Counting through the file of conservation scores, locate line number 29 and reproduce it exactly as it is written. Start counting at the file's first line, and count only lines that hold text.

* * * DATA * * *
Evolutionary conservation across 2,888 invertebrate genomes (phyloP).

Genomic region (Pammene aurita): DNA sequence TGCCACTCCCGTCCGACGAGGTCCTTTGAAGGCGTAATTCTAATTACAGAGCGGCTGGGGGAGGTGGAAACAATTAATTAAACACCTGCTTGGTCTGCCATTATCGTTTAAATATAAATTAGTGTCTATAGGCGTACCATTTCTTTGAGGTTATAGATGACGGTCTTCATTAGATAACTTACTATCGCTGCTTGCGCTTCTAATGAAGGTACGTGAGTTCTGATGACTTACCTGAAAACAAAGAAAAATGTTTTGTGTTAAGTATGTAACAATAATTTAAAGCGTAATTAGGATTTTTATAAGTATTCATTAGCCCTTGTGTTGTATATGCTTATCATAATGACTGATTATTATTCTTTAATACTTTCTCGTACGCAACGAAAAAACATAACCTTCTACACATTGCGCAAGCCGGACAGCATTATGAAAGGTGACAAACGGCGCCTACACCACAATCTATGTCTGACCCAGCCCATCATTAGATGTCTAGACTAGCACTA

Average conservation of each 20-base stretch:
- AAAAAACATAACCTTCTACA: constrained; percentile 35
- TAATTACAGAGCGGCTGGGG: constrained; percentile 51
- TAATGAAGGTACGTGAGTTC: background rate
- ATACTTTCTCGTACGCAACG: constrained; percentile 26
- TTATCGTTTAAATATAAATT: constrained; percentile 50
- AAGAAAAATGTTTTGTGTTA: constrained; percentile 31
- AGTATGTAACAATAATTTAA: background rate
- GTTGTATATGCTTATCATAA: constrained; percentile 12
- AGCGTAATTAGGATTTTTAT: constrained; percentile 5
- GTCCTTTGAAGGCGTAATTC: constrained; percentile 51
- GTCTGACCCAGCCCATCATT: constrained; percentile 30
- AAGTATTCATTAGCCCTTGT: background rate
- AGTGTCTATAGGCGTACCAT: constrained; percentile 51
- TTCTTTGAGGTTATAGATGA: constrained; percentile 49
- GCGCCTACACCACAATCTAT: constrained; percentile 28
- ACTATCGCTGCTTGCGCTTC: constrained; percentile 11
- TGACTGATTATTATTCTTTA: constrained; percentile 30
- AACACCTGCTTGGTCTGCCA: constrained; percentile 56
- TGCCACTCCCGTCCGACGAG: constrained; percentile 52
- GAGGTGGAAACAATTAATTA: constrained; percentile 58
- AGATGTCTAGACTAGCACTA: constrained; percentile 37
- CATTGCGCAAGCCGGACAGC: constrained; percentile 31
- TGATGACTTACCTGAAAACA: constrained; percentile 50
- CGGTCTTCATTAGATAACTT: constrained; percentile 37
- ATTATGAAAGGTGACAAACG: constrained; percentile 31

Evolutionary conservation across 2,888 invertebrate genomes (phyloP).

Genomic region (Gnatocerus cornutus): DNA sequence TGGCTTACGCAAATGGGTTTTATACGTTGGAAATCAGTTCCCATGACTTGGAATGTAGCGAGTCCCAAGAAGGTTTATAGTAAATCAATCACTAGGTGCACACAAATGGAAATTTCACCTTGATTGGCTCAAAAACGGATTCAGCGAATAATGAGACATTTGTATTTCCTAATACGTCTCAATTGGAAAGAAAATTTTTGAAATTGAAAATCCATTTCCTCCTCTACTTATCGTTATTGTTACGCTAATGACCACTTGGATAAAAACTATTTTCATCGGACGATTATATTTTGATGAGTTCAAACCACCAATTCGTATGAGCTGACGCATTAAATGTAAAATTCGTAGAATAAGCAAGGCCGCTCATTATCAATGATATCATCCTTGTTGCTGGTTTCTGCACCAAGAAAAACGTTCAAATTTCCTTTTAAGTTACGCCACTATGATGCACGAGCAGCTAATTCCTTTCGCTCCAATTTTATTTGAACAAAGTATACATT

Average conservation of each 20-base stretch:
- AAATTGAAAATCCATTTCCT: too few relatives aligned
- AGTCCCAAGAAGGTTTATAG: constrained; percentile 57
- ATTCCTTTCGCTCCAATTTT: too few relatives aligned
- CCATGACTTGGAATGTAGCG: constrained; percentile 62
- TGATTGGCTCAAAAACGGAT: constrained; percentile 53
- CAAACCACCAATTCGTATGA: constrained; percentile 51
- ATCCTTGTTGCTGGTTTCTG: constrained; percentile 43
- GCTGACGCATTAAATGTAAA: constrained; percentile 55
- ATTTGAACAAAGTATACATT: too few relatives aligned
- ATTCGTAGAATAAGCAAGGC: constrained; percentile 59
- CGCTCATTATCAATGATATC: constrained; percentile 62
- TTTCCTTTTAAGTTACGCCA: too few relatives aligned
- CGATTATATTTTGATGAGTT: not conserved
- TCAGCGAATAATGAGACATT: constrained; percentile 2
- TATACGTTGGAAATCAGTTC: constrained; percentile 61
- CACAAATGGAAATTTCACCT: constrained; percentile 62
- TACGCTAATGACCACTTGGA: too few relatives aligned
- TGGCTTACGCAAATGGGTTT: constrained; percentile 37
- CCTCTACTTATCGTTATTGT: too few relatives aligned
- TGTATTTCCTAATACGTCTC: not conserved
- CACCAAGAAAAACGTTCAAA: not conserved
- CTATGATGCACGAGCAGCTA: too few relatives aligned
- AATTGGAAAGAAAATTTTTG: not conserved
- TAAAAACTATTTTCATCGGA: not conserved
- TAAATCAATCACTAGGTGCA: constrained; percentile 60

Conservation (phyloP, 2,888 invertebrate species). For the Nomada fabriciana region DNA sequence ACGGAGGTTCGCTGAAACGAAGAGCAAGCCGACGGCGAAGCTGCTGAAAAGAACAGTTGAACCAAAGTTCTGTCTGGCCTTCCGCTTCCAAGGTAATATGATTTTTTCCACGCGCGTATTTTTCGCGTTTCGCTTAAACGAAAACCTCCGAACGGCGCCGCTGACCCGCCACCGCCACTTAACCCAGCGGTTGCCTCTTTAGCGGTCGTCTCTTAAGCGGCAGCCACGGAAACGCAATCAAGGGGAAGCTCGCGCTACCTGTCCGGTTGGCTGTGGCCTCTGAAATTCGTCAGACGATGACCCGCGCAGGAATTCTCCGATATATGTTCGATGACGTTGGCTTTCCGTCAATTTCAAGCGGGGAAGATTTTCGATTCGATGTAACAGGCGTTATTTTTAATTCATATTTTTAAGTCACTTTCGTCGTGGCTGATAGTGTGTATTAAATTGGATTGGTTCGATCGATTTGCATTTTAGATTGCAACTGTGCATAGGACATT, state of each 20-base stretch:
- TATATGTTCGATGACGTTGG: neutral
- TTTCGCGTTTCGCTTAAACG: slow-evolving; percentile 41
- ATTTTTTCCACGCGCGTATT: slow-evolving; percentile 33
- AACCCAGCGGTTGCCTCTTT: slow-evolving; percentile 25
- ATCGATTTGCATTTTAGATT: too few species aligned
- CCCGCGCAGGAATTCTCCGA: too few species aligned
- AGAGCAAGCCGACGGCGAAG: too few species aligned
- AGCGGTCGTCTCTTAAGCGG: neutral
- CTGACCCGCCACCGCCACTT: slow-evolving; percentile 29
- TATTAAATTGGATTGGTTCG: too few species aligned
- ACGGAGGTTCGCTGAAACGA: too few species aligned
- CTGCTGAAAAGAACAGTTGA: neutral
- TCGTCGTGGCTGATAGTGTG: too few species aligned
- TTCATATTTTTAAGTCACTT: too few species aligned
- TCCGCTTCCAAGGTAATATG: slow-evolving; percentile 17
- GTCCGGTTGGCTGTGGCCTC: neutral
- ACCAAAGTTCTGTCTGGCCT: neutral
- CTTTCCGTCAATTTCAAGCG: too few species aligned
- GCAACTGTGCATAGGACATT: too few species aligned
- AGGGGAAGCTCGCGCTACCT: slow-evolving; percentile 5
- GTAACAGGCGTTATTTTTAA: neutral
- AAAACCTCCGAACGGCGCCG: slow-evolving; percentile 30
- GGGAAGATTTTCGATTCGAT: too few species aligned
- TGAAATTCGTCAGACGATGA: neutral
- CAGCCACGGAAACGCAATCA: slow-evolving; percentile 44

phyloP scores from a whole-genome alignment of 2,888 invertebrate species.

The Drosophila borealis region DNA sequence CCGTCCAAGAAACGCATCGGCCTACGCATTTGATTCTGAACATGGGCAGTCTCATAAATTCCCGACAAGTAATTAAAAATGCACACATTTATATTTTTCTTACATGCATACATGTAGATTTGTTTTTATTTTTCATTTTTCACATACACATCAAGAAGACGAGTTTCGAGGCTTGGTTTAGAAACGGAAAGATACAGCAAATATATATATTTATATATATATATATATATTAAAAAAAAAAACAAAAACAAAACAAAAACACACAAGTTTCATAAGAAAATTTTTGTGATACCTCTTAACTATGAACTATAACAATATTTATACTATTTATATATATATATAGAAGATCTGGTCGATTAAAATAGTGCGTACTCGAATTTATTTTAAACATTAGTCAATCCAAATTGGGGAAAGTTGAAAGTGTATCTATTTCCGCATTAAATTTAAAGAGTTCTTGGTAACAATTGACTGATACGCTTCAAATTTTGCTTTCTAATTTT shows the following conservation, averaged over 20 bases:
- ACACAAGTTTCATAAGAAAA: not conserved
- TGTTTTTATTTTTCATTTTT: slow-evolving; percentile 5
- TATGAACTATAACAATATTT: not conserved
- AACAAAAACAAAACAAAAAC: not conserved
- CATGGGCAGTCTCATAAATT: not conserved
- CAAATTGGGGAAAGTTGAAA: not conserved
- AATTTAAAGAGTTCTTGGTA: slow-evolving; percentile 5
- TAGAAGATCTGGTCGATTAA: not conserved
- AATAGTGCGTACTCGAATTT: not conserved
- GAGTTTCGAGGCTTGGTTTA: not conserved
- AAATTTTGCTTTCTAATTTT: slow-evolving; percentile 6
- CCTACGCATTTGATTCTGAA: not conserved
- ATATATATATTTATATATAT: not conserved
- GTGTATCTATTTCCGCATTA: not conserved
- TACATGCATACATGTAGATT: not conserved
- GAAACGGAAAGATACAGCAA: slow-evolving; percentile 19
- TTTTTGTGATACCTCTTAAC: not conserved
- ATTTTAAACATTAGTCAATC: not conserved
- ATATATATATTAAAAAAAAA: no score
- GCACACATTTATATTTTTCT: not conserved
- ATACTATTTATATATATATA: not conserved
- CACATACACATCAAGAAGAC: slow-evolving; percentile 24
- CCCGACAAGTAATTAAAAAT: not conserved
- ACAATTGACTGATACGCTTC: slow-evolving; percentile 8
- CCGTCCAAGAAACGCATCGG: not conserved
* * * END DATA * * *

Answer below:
Evolutionary conservation across 2,888 invertebrate genomes (phyloP).